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Seigo Shima, Ph.D.
Seigo Shima, Ph.D.
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Archaea overcome a thermodynamic bottleneck via enzymatic channeling

Archaea overcome a thermodynamic bottleneck via enzymatic channeling

April 06, 2018

Mevalonate is a starting material to synthesize many chemicals in industry; it is also the building block of the lipids from all archaea. Scientists at the Max Planck Institute for Terrestrial Microbiology in Marburg and collaborators in France discovered a coupling between the two enzymes responsible for the first step in mevalonate biosynthesis in archaea. This finding explain how archaea can produce mevalonate at high rate to support their growth, and can be applied in industry to optimize mevalonate production.

The archaeal lipid (isoprenoids) synthesis needs mevalonate as a building block. However, the first enzymatic step (thiolase) to generate mevalonate is endergonic, a very slow reaction which is incompatible with the cell requirements (fast growth). So how can archaea grow so fast if they cannot produce lipid precursor at high-speed? To answer this question, the scientists worked with an archaea called Methanothermococcus thermolithotrophicus and isolated from its proteome the thiolase. Surprisingly, the thiolase was combined with two other proteins: one is the next enzyme of the pathway (HMGCS) and the other one acts as a platform (DUF-35 protein family) to gather both enzymes. In a combinational approach of biochemistry and X-ray crystallography the molecular secrets of the high-flux biosynthesis was revealed: the second enzyme is pulling the first reaction using a channeling mechanism. This discovery is of prime importance for industrial application since mevalonate is the building block of many molecules of interests, by using the strategy archaea utilize it may be possible to achieve higher mevalonate production in industrial production strains. But most importantly, this complex seems to be common to the majority of archaea and many bacteria.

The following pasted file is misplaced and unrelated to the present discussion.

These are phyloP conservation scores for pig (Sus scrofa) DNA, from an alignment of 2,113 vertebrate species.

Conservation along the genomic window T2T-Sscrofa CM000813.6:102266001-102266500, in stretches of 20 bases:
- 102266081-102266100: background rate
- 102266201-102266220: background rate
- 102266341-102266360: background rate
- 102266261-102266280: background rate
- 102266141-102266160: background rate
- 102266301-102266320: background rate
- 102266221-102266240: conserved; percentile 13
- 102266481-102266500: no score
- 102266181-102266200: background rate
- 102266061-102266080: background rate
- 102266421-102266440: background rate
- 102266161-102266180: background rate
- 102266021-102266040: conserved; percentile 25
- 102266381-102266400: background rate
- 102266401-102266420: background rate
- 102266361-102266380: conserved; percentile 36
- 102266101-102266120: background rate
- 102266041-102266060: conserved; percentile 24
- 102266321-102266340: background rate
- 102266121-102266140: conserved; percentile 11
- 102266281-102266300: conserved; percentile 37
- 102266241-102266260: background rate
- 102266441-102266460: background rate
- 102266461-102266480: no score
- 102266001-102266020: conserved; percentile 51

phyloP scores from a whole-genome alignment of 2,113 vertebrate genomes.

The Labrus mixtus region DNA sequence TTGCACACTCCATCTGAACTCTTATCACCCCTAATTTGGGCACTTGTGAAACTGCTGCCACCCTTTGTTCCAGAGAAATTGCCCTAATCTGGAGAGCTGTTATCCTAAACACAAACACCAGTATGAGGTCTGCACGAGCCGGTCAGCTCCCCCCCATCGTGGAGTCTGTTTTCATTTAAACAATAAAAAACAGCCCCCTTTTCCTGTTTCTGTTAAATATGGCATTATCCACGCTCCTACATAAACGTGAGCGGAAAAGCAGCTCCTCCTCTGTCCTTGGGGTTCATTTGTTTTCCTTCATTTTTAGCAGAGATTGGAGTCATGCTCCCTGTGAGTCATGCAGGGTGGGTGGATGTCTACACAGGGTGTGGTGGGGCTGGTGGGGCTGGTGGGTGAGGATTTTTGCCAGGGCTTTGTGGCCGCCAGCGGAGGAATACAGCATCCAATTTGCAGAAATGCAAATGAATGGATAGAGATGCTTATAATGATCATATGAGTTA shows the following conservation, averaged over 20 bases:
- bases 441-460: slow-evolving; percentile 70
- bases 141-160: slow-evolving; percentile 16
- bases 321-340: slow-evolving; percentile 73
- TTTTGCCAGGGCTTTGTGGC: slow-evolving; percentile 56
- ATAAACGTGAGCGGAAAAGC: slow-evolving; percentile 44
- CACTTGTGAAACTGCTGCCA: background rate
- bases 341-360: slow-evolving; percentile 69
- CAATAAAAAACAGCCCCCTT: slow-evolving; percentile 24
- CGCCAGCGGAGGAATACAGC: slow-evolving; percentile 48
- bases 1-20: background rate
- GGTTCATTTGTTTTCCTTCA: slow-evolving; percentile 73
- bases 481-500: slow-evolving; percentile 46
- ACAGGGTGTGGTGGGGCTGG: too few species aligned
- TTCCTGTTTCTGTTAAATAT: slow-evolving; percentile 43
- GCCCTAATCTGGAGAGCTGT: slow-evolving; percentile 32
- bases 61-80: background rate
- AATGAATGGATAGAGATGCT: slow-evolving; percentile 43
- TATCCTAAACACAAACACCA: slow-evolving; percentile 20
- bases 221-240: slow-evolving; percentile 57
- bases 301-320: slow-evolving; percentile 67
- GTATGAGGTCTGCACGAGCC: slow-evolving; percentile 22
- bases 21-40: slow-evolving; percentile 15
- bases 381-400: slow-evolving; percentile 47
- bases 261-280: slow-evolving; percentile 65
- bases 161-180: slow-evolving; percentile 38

<p>Strategy used to isolate and characterize the native thiolase / HMG-CoA synthase complex (top) and the reaction performed by the complex (bottom).</p> Zoom Image

Strategy used to isolate and characterize the native thiolase / HMG-CoA synthase complex (top) and the reaction performed by the complex (bottom).

This discovery is the joint effort of the team of Seigo Shima and Tobias Erb from our Max Planck, the Institut de Biologie Structurale (IBS, Grenoble with Eric Girard) and École Normal Supérieure de Chimie in Lyon (ENS, Lyon with Olivier Maury).

Publication:

Vögeli, B.; Engilberge, S.; Girard, E.; Riobé, F.; Maury, O.; Erb, T.; Shima, S. and Wagner, T. (2018)
Archaeal acetoacetyl-CoA thiolase/HMG-CoA synthase complex channels the intermediate via a fused CoA-binding site.
PNAS 2018 Mar 12. pii: 201718649. doi: 10.1073/pnas.1718649115

 
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